Port of Galveston
The Port of Galveston already is one of the most important ports in the state of Texas, and now it is expanding to accommodate a recent influx of business. Executive Director Mike Mierzwa says the port is in the middle of some major expansions that will not only provide it with greater capacity but also improve the Galveston area’s economic prosperity.
Originally established as a trading post on Galveston Island in the Gulf of Mexico in 1825, the Port of Galveston has grown to cover more than 850 acres and services nearly 1,000 cargo and passenger ships each year. Recently, there has been an uptick in the number and size of passenger cruise ships coming in and out of the port, and so the Port decided the time was right for a major expansion of its cruise terminal. When the expanded terminal finally opens, the Port of Galveston will be able to accommodate larger ships and more passengers than ever before.
Another major addition to the port’s facilities currently in the works is the construction of a new vehicle distribution center for Wallenius Wilhelmsen Logistics Vehicle Services Americas to service automaker BMW. The Port anticipates that BMW will import over 30,000 vehicles through Galveston in 2016. The addition of a new distribution center will give the port capabilities to handle that influx and make it a more important part of the German auto giant’s supply chain for the foreseeable future.
The expansion of the cruise terminal has been needed for some time now, as cruise ships continue to get larger and accommodate more passengers. “The purpose of expanding the cruise terminal was to allow us to accommodate larger cruise vessels, so that facility is being expanded from approximately 90,000 square feet to 150,000 square feet,” Mierzwa says. He adds that the original terminal was built to handle ships carrying about 2,600 passengers, but now is handling ships carrying up to 4,000 passengers. In 2015, more than 1.6 million cruise passengers are expected to come through the Port of Galveston
Adding to the need for the expansion is the fact that Royal Caribbean will be adding a new cruise ship to its line that will originate from Galveston and will carry an average of 4,200 passengers. The nearly $15 million project will create a new two-story building connected by an enclosed walkway to the existing terminal. This will allow passengers to wait inside during security screening and provide a larger area for luggage screening, passenger check-in and a waiting area capable of seating more than 2,000 cruise passengers before they embark the ship. Prior to this expansion, all of these functions were housed in the same building, creating cramped conditions during periods of heavy passenger loads.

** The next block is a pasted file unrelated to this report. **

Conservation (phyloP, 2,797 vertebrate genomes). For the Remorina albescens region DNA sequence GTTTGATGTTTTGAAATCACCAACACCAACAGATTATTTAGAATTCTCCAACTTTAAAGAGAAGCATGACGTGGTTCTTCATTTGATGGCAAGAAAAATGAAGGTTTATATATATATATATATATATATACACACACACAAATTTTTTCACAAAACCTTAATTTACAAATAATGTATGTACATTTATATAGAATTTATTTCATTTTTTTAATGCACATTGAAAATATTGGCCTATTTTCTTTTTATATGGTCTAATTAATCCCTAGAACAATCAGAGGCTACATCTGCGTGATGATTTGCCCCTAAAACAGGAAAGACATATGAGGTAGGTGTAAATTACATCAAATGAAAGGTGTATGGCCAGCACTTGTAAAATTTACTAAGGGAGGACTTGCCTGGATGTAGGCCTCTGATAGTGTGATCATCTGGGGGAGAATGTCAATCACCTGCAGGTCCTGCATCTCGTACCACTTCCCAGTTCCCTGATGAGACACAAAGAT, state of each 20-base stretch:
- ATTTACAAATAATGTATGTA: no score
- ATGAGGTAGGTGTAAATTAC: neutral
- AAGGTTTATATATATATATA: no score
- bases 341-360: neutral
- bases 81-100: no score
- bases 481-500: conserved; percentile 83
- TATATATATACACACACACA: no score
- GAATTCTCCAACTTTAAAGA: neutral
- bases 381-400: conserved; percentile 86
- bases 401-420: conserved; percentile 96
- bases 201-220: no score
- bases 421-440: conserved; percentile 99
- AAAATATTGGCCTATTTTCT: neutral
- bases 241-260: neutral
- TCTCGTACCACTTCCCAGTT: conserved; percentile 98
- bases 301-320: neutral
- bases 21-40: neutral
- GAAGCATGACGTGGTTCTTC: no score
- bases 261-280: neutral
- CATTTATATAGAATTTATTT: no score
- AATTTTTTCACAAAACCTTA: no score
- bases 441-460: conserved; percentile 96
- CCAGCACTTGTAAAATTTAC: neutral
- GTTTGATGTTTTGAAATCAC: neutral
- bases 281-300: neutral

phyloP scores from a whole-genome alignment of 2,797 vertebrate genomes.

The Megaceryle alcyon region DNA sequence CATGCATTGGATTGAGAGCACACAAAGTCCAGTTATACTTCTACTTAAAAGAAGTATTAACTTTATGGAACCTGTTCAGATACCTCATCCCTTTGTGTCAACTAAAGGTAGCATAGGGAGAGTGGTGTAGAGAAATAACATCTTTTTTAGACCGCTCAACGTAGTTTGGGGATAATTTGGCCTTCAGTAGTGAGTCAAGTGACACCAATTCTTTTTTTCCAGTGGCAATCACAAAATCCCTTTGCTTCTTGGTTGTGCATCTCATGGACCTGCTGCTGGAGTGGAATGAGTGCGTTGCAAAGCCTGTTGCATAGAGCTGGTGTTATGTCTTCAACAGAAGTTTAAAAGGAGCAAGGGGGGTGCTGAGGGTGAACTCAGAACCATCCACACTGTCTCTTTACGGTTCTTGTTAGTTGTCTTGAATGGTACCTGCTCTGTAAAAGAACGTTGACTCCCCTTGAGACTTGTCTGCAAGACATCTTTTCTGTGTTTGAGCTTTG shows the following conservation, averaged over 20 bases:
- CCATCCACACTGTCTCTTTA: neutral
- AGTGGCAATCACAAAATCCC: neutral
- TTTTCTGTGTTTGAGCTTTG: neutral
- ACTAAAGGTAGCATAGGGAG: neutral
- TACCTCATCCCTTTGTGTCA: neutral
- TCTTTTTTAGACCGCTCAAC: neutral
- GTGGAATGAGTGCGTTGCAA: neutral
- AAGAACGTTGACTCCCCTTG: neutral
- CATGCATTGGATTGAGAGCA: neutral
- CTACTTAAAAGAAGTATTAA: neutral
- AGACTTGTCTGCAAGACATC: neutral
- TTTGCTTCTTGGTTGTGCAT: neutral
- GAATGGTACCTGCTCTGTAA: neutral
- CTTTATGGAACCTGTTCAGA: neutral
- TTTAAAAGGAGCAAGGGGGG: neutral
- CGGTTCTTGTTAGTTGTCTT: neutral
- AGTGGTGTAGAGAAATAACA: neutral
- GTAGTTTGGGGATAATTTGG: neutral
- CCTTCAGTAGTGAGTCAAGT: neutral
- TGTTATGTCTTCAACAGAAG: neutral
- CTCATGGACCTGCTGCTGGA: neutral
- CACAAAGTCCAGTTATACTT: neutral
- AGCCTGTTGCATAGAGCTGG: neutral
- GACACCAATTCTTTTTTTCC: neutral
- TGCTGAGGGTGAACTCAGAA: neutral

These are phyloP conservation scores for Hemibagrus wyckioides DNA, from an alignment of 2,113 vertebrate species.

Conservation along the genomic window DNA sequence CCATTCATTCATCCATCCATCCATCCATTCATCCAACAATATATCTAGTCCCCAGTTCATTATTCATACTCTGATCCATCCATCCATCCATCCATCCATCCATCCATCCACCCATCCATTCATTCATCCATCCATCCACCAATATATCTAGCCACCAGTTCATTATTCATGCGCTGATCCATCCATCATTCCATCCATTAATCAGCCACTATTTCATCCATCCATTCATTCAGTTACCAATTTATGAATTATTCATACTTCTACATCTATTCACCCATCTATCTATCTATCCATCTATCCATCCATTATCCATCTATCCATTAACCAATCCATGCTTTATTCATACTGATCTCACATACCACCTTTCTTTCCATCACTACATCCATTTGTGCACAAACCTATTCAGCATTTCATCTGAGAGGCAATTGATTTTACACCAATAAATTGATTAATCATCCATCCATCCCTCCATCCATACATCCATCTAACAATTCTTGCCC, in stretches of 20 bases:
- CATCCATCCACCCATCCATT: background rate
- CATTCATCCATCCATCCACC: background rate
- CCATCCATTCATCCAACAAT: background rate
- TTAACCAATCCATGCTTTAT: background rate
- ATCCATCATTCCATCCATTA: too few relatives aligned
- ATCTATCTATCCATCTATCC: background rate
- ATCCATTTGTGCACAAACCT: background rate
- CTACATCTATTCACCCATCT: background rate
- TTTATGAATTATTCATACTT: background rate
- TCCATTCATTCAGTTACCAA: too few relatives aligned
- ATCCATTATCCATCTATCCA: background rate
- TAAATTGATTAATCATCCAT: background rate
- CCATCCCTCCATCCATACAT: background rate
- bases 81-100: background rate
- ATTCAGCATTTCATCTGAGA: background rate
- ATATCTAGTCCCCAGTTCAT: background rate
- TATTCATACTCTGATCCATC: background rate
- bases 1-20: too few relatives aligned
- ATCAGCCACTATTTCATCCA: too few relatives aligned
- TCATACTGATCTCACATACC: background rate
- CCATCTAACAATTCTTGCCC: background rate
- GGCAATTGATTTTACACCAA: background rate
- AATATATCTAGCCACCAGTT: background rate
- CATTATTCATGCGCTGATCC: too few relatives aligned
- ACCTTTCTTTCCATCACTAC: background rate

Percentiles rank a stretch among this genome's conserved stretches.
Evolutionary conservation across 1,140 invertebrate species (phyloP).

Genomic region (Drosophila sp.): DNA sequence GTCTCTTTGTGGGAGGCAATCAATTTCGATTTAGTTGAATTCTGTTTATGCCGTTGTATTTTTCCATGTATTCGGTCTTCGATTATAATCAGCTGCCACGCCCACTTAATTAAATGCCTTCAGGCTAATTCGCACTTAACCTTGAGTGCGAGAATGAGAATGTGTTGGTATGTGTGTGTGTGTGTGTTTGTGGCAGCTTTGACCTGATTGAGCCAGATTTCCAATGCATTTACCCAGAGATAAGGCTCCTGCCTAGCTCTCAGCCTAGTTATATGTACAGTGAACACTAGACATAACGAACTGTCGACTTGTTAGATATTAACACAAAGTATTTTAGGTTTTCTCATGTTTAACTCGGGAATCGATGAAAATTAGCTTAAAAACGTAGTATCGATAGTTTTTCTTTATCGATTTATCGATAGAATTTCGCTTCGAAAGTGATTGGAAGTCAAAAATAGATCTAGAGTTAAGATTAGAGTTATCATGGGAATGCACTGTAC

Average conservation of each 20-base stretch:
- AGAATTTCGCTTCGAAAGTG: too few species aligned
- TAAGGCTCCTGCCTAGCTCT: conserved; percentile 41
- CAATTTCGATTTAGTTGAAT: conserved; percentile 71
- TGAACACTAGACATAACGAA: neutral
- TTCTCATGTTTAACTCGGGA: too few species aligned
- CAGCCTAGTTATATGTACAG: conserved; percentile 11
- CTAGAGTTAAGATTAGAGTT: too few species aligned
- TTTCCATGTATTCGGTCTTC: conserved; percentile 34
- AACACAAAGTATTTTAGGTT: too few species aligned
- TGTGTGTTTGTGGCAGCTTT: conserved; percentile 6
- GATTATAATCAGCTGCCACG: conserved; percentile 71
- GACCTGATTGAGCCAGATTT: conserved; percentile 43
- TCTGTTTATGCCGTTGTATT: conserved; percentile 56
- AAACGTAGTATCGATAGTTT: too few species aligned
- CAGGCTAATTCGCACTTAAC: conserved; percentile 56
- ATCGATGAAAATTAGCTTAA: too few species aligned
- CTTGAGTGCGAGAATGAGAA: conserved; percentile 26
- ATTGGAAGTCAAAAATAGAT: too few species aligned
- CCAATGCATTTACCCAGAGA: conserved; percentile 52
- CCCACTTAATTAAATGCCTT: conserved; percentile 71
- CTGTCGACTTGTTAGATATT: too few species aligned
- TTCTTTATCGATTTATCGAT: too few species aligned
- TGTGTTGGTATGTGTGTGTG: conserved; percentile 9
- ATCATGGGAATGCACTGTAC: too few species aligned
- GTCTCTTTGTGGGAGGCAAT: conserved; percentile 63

The project also includes improvements to the wharf facility because the size of the new Royal Caribbean cruise ship necessitates that the wharf be extended by approximately 95 feet and additional higher capacity mooring bollards to hold the ship’s lines be added. Mierzwa says soil conditions on the site threatened to drive the cost of the project higher, but a new design was drawn up that kept the improvements down to a reasonable cost. Mierzwa says the port is looking forward to the greater flexibility the expansion will provide. “It allows us to expand current things that we’re doing in the terminal,” he says, adding that the expansion is expected to be completed by March.
Center of it All
The BMW distribution center will service 45 dealerships in Texas as well as Oklahoma, Louisiana and Arkansas, and will be owned and operated by WWL Vehicle Services America. The facility will include more than 44,000 square feet of processing space across two buildings on approximately 20 acres of land and will generate more than 30 new full-time jobs in the area.
Although these additions bring with them a number of logistical challenges, Mierzwa says the Port of Galveston knows how important they are for the continued success of the port and the surrounding community. “Part of the mission of the port is to be an economic engine for the city of Galveston and for the region,” he says.